Calvin University's official student newspaper since 1907

Calvin University Chimes

Calvin University's official student newspaper since 1907

Calvin University Chimes

Calvin University's official student newspaper since 1907

Calvin University Chimes

Chimes triumphs over student senate 4-2 in first annual soccer game

Photo by Hayley Cox

It was an epic duel of the fates, destined to go down in Calvin College history. On Saturday, a soccer match pitted the college’s two historic student organizations against each other in a battle royale for pride and glory.

The age-old rivalry between Chimes and student senate reached its embodiment in Saturday’s soccer game at Calvin’s Phi-Chi Field. The first annual Chimes versus student senate soccer game engendered blood, sweat and tears from both teams.

But for student senate, it was mostly tears.

In a stunning display of grit and prowess, Chimes defeated student senate in a 4-2 victory. But the win was not given on a silver platter. The student senators, who were spotted a half hour before the game, started doing warm-ups, resolutely contested the Chimes staff.

“I thought we all fought really valiantly,” said David Kuenzi, student senate president. “I thought that both teams did a great job and put in a lot of effort. I’m really just glad we could make it happen.”

Religion co-editor Nathan Groenewold was the top scorer for team Chimes, scoring a hat trick while striker Connor Sterchi kicked a clear shot by the left goal post scoring against senate-bike-program-director-turned-goalie Joel Altena.

Following a lead taken by Chimes, senate striker Dan Ferrell was able to equalize the game before team Chimes scored the next two goals. Senate’s Kuenzi was able to swiftly score another goal before team Chimes secured the lead with a final goal by Groenewold.

Ryan Struyk, Chimes editor in chief, was happy about the outcome and anticipates that the Chimes staff will continue the winning streak into the future.

“Overall I am so proud of our Chimes staff for never giving up, coming out strong and being aggressive,” Struyk said. “And that’s really what Chimes is all about. I have no doubt that Chimes will continue its streak well into the future. I think that for the long history before this soccer game, Chimes has maintained superiority over senate, and they will continue to do so, except this time on the soccer field.”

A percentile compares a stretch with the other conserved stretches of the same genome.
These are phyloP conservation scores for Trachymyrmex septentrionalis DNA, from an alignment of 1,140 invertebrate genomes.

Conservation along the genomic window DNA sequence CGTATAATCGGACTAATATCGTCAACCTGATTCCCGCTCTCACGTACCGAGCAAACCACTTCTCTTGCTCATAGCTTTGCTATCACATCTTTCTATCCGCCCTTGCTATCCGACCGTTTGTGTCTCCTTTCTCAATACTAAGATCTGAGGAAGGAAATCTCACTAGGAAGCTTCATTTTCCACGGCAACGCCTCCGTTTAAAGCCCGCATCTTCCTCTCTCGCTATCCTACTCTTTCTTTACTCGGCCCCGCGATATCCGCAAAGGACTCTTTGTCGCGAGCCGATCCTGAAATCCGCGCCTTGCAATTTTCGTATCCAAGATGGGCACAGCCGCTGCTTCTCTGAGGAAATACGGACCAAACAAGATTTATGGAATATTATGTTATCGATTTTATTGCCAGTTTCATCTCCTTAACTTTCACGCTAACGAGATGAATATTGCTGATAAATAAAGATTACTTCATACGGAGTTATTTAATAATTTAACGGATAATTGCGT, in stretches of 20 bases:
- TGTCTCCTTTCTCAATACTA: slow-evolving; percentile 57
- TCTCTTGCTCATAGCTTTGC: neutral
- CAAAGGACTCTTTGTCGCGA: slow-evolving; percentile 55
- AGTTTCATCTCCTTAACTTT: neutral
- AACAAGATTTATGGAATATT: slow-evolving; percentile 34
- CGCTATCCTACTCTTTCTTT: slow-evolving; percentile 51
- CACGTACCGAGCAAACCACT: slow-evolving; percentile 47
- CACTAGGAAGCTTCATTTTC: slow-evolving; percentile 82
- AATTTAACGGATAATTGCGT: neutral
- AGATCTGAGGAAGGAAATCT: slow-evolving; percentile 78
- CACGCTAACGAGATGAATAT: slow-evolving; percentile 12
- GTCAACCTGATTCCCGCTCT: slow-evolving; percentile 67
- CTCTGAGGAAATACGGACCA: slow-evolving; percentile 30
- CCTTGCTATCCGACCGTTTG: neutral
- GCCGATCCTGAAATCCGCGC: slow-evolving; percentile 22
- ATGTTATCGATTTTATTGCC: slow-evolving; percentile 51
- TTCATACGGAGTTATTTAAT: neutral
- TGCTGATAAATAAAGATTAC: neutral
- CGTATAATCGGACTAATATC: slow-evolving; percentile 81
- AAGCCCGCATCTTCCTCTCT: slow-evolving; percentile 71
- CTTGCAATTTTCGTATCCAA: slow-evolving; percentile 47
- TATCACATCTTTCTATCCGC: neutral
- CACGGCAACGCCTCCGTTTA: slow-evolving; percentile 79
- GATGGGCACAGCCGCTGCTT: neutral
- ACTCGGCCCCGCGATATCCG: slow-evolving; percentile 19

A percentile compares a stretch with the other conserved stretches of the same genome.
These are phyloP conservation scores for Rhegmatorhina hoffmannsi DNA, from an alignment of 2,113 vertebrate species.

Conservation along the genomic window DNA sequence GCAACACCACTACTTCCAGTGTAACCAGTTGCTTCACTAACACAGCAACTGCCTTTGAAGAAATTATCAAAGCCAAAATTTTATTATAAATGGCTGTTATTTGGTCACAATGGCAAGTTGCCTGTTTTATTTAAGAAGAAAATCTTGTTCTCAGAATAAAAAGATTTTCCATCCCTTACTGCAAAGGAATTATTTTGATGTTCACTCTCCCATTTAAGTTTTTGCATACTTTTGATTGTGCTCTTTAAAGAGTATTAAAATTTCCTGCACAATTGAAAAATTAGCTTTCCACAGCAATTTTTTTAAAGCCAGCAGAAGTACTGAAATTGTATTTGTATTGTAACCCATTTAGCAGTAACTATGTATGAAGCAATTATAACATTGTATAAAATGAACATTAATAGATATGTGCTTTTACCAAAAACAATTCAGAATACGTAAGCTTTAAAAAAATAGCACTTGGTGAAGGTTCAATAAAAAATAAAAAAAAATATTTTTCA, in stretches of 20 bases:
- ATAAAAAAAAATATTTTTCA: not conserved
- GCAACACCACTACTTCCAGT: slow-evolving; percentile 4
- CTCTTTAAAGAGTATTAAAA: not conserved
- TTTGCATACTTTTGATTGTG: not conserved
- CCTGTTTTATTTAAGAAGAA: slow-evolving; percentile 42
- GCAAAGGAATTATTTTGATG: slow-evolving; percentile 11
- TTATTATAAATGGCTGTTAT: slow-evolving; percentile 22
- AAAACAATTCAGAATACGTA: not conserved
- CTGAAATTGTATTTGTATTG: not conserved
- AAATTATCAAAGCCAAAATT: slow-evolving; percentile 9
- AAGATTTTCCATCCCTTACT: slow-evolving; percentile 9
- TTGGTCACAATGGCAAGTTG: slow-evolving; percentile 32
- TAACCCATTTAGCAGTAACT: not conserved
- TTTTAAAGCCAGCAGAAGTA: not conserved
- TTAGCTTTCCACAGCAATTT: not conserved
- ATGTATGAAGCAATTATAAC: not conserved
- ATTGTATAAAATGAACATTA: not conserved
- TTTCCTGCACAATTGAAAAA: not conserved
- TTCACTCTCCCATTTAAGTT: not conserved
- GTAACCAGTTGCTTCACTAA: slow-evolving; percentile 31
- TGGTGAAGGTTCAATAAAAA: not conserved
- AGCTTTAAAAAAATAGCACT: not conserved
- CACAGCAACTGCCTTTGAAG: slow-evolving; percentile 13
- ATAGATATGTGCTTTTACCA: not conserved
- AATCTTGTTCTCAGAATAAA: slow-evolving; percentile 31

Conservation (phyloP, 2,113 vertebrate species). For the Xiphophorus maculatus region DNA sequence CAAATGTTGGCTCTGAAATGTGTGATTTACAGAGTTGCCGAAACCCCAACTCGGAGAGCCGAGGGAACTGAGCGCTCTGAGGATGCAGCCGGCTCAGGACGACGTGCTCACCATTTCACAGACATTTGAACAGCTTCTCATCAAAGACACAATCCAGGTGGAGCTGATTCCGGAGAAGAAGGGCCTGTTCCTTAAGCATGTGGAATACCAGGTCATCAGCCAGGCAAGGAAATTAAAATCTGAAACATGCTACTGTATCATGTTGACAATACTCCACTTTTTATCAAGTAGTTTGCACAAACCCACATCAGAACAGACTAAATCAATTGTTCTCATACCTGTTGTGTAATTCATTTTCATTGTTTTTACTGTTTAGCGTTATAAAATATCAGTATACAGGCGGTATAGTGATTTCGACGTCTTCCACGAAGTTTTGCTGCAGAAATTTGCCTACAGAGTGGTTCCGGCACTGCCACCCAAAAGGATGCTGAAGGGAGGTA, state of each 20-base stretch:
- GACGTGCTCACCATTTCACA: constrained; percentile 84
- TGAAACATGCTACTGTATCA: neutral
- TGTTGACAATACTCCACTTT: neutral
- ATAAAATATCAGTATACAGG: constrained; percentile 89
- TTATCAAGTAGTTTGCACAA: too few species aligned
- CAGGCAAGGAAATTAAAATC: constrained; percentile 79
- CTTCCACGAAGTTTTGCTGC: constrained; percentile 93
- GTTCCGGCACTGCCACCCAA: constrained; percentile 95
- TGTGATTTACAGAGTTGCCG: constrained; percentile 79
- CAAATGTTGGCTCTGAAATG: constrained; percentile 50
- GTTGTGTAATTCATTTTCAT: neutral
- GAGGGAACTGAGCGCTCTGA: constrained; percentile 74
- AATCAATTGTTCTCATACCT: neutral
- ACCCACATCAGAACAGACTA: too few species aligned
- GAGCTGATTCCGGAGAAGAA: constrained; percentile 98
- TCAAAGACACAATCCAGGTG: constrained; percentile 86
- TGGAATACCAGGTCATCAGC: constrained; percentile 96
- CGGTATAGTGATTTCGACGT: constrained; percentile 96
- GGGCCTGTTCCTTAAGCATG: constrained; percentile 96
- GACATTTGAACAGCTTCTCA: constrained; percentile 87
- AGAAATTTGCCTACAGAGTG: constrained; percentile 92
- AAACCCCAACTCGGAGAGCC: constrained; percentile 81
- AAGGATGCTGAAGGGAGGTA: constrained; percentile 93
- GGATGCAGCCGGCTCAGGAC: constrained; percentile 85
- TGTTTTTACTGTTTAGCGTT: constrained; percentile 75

Despite the defeat, student senators looked for the positive outcomes of the game. The game was a great bonding experience, said freshman student senator Laura Steele.

In an unforeseen incident of potential friendly fire, Chimes defender Alden Hartopo inadvertently kicked the ball toward the Chimes goal in an attempt to clear it from the goalie box, forcing editor in chief Ryan Struyk to make a courageous dive to make a save, losing a contact lens and suffering a blow to the head in the process.

“Thankfully my cat-like reflexes and amazing hand-eye coordination were enough to stop the ball from entering the goal,” Struyk said in response to the mishap. “I also was proud to sacrifice my well-being and my eyesight in order to make the heroic save that kept us in the game. I look forward to continuing to give my all for Chimes no matter the cost throughout the rest of the semester.”

“Everyone makes mistakes,” Hartopo said. “But without that slow attempted clear, David Kuenzi would have had a perfect shot in a one-on-one encounter with the goalie.”

Hartopo’s aggressive defending skills through clean slide tackles also prevented dozens of potential goals by senate’s strikers.

Student senate vice president Alicia Smit thought that the game was a great  way to foster camaraderie between disparate student organizations at Calvin.

“It was a great reminder that sportsmanlike inter-student-org competition still exists on campus,” Smit said.

Regarding the iconic photo (pictured) showing her depleted after the game, Smit said, “I collapsed in defeat because the first thing I could think of was how long Chimes would gloat over this victory.”

Addison Smith, finance chair of student organizations, refereed the game, ensuring that the players followed the rules and avoided unsportsmanlike conduct.

“I felt terribly honored to referee this game,” Smith said. “It was a hard-fought match with two teams who were more passionate than myself.”

The two teams plan to make the Chimes versus student senate soccer game a tradition that continues for many years.

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